She has received a Lavan Award from the Academy of American Poets, the Isabella Gardner Poetry Award, the Lee Bennett Hopkins Poetry Award, the Paterson Poetry Prize, four Pushcart Prizes, the Robert Creeley Prize, and “The Betty Prize” from Poets House, for service to poetry, and numerous honors for her children’s literature, including two Jane Addams Children’s Book Awards. In 2011 Nye won the Golden Rose Award given by the New England Poetry Club, the oldest poetry reading series in the country. Her collection 19 Varieties of Gazelle was a finalist for the National Book Award. Her work has been presented on National Public Radio on A Prairie Home Companion and The Writer’s Almanac. She has been featured on two PBS poetry specials including “The Language of Life with Bill Moyers” and also appeared on NOW with Bill Moyers. She has been affiliated with The Michener Center for writers at the University of Texas at Austin for 20 years and also poetry editor at The Texas Observer for 20 years. In January 2010 Nye was elected to the Board of Chancellors of the Acad- emy of American Poets. She was named laureate of the 2013 NSK Neustadt Award for Children’s Literature. In 2017 the American Library Association presented Naomi Shihab Nye with the 2018 May Hill Arbuthnot Honor Lecture Award.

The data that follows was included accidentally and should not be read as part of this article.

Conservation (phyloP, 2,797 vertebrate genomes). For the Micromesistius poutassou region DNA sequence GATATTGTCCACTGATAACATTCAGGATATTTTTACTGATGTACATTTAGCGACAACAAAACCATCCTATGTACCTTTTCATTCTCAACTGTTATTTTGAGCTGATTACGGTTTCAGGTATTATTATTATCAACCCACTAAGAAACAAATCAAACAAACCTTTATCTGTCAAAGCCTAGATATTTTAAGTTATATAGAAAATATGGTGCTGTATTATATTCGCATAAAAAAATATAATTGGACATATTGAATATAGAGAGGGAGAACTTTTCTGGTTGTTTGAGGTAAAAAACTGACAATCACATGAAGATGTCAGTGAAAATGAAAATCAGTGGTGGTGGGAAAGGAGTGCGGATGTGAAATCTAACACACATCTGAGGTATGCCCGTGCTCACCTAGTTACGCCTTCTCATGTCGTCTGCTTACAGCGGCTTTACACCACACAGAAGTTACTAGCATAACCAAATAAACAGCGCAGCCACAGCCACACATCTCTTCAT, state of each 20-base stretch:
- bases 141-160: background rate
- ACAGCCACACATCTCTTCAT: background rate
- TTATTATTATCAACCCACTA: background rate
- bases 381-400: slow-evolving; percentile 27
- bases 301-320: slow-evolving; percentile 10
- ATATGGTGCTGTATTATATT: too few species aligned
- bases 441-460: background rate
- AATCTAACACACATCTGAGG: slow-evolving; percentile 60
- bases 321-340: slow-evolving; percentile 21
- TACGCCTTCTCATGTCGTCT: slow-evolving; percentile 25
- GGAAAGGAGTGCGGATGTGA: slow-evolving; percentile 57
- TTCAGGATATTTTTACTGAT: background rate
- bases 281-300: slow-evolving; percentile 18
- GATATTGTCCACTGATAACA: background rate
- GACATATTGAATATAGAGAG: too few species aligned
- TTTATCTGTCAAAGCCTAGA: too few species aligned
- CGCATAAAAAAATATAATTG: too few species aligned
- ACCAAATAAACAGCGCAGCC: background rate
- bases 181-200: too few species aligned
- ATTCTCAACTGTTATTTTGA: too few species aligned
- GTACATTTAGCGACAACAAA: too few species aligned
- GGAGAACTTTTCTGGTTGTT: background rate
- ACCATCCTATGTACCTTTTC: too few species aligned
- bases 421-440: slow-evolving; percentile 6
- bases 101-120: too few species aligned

Selected Poems by Naomi Shihab Nye

 

Cross that Line

Kindness

Listen to Garrison Keillor read “Shoulders” on The Writer’s Almanac

 

 

Quotes from Interviews with Naomi Shihab Nye

 

There are people in this world who believe, truly believe, in connections. Nothing can talk us out of them. All the tragically bad human behavior of recent years cannot sway us from our conviction that the majority of beings on our planet want, and need, to live peacefully together.